If we return to the comparison between inferences to survival (from NDEs) and inferences to blue-color fetish makers of the world (from the existence of blue objects), an important shared feature of these two inferences is that they each involve a prediction about the way the world should look if the hypothesis is true, but – and this is the crucial part – the relevant prediction depends on an auxiliary hypothesis for which there is no independent evidence. The existence of demons does not lead us to expect the selection of any particular card in the deck, and the existence of a world maker or god does not by itself lead us to expect the existence of blue-colored objects in the world. One must add something extra, fill out the basic hypothesis with additional hypotheses, in these cases hypotheses that attribute certain intentions to the entity whose existence the observational datum is supposed to confirm.
The survival of the self or our individual consciousness does not lead us to expect the data associated with NDEs. Survivalists must also assume that if consciousness should survive death, then it would have substantial continuity with our present consciousness, and that (at least some) survivors would retain their ante-mortem ability to acquire knowledge about the empirical world, but in the absence of their physical body. Without these minimal assumptions we would not expect even the most general features of NDEs. Similarly, blue-object fetish theologians must assume that the postulated Maker has intentions that are strongly continuous with the kinds of intentions that terrestrial makers have, for example, preferences for certain colors, shapes, etc. But neither assumption can be independently tested. We don’t know the relevant properties of consciousness if it should survive death anymore than we know the general or specific intentions of possible world-designers if they should exist.
And the matter is more dire for the survivalist, for there is virtually no limit to the kinds of auxiliary hypotheses one can think up such that (a) they are not independently testable and (b) when added to some non-survival hypothesis, they lead us to expect precisely the same kinds of observations as the survival hypothesis. This is why survivalist criticisms of appeals to living-agent psychic functioning, like extra-sensory perception, carry little force. If the survivalist is free to postulate whatever auxiliary hypotheses are needed to bring observational data into the right fit with the survival hypothesis, those proposing “counter-explanations” are free to do precisely the same thing. Consequently, it cannot plausibly be argued that the evidence clearly favors the survival hypothesis over non-survival counter-explanations.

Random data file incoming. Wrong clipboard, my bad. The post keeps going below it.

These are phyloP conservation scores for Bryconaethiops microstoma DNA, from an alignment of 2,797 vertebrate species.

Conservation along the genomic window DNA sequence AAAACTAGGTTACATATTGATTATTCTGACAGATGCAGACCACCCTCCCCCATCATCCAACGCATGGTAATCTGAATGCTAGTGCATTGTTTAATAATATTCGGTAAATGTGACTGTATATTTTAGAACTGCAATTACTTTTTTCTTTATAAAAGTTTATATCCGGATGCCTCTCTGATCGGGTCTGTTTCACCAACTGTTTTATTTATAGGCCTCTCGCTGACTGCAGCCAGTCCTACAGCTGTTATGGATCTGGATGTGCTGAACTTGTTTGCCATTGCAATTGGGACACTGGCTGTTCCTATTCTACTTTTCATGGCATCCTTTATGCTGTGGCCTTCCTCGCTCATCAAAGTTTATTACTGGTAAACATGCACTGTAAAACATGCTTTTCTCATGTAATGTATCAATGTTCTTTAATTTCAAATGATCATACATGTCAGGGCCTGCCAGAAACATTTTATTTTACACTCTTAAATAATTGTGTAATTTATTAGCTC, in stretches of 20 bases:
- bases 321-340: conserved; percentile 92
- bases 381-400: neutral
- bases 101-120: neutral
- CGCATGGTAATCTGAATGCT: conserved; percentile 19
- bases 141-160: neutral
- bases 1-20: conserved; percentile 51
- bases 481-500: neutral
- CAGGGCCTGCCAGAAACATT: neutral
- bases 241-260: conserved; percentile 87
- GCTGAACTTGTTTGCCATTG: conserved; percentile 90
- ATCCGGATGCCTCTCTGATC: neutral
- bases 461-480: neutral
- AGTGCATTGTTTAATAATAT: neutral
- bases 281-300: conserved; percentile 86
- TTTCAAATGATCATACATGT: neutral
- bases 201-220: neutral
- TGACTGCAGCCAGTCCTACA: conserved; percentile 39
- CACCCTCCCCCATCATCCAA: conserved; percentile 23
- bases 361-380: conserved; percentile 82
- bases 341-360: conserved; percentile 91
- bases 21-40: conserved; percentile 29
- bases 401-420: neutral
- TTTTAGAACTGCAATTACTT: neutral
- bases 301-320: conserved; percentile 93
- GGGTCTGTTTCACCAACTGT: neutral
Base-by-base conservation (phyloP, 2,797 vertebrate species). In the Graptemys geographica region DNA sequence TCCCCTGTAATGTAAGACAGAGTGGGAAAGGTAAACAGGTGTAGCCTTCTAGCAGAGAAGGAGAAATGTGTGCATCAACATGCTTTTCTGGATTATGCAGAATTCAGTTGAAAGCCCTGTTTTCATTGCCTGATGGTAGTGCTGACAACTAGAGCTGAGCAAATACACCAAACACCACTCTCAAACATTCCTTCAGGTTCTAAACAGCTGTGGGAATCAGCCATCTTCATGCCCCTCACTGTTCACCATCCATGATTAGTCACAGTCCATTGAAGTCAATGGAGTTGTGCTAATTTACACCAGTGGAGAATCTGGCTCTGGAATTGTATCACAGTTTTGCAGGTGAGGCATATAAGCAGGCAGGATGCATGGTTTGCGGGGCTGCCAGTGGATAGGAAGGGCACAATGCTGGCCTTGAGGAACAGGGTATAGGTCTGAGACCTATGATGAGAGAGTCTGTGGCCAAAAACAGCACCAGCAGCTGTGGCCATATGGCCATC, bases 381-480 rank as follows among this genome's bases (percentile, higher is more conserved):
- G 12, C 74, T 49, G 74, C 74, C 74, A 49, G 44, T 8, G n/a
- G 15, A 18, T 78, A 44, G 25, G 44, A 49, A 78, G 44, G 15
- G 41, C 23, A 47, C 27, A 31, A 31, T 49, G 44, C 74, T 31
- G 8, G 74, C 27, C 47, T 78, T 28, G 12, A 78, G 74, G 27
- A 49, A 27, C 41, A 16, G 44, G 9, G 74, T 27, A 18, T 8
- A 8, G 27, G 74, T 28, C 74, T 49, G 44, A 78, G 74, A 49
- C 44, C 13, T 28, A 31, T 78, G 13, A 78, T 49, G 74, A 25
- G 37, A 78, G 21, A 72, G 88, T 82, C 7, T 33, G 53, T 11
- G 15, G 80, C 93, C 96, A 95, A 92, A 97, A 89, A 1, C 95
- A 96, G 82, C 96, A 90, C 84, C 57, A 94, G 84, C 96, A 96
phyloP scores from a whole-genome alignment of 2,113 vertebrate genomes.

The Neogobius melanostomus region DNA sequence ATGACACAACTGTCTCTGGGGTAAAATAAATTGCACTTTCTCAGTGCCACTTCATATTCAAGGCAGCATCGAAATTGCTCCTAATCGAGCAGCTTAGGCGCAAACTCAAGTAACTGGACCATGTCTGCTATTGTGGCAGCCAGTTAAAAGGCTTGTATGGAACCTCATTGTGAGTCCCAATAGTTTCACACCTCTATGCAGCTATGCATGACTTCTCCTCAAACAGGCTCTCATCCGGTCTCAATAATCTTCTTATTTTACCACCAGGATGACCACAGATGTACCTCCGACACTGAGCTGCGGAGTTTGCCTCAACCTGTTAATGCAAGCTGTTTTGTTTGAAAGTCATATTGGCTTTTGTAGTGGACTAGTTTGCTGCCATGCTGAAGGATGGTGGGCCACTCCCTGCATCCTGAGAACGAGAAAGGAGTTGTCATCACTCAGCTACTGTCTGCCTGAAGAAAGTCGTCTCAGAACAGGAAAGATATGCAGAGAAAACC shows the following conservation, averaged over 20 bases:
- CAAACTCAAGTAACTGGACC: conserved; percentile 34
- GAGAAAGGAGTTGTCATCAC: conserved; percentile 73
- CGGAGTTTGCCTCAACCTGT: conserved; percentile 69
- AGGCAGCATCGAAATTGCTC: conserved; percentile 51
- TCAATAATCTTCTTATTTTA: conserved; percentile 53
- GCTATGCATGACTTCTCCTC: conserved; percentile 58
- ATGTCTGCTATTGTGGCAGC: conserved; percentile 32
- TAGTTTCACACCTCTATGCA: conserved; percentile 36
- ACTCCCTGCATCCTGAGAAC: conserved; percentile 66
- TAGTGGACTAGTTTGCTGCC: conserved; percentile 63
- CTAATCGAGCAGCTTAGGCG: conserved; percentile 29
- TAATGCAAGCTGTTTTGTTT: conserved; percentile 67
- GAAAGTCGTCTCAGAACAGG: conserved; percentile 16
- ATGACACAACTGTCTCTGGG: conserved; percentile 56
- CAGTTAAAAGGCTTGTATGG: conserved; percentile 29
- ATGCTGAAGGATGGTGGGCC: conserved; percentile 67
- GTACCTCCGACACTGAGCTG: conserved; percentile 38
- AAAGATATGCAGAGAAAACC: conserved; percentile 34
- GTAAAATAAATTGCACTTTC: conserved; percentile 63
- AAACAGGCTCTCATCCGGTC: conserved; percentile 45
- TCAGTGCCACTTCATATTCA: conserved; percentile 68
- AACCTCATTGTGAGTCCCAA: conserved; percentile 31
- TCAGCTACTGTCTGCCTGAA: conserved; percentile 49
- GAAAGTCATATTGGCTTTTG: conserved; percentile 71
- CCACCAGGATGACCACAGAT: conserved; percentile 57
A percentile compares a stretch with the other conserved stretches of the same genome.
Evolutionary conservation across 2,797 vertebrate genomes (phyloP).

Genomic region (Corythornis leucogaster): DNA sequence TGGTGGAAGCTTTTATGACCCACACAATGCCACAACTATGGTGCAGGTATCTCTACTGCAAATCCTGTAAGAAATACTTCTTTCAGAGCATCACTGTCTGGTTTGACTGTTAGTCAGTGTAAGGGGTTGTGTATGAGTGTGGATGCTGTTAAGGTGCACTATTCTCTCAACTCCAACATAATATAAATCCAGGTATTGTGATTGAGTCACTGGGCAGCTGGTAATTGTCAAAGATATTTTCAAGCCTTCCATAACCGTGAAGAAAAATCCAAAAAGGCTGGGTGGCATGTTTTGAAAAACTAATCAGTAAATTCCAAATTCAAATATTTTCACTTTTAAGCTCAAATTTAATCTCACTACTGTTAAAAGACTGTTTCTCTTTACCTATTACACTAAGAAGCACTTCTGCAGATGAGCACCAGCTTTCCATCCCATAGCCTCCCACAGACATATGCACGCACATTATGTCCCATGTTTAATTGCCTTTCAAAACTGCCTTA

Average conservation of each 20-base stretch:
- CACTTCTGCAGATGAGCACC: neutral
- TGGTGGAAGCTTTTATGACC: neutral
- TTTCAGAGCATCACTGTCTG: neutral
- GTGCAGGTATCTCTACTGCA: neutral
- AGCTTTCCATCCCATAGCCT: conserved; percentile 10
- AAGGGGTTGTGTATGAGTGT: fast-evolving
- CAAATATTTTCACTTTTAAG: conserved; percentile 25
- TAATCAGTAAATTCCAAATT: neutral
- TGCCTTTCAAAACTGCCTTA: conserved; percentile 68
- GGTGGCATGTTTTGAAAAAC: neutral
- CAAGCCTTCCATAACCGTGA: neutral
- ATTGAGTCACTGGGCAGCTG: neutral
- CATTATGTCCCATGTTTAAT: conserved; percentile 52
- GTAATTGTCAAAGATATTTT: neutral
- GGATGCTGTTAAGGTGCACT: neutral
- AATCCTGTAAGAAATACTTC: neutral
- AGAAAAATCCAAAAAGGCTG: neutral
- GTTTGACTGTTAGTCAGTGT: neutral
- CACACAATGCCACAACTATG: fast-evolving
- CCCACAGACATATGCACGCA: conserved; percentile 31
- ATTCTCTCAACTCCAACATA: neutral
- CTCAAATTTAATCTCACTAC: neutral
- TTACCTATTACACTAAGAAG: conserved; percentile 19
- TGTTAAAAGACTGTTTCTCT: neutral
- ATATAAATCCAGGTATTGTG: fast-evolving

Finally, there are many non-independently testable auxiliary hypotheses such that if we were to add them to the hypothesis that “individual consciousness survives death,” the expanded hypothesis would not lead us to expect any of the near-death experience data adduced in favor of survival. Maybe survivors will not be able to recognize deceased loved ones, communicate with them, have perceptual experiences of the empirical world, whether from above the hospital bed or anywhere else for that matter, or perhaps they would not retain knowledge of out-of-body experiences after being revived.
III. The State of the Debate
The moral of the story, which I think best captures the state of the empirical debate concerning survival, is as follows:
First, it’s pretty easy, all too easy, to generate non-survival hypotheses that lead us to expect the same data that the survival hypothesis leads us to expect. So, if we can’t test the auxiliary hypotheses enlisted to derive the relevant predictions, we don’t know that the relevant observational evidence favors a particular survival hypothesis over any number of non-survival hypotheses.
Second, it’s pretty easy, all too easy, to generate survival hypotheses that don’t lead us to expect the relevant data borne out by experience. So, if we have no way independently to test auxiliary hypotheses, we don’t know whether the relevant observational evidence confirms or disconfirms the idea that consciousness survives death. Everything depends on what assumptions are made in addition to the simple supposition that consciousness, even my individual consciousness, survives death.
The problem of auxiliary hypotheses remains the most formidable challenge to formulating an empirical argument for survival, that is, if survivalists wish to produce an argument that amounts to something more than presenting reasons for a conclusion that no one, survivalist or skeptic, is prepared to deny.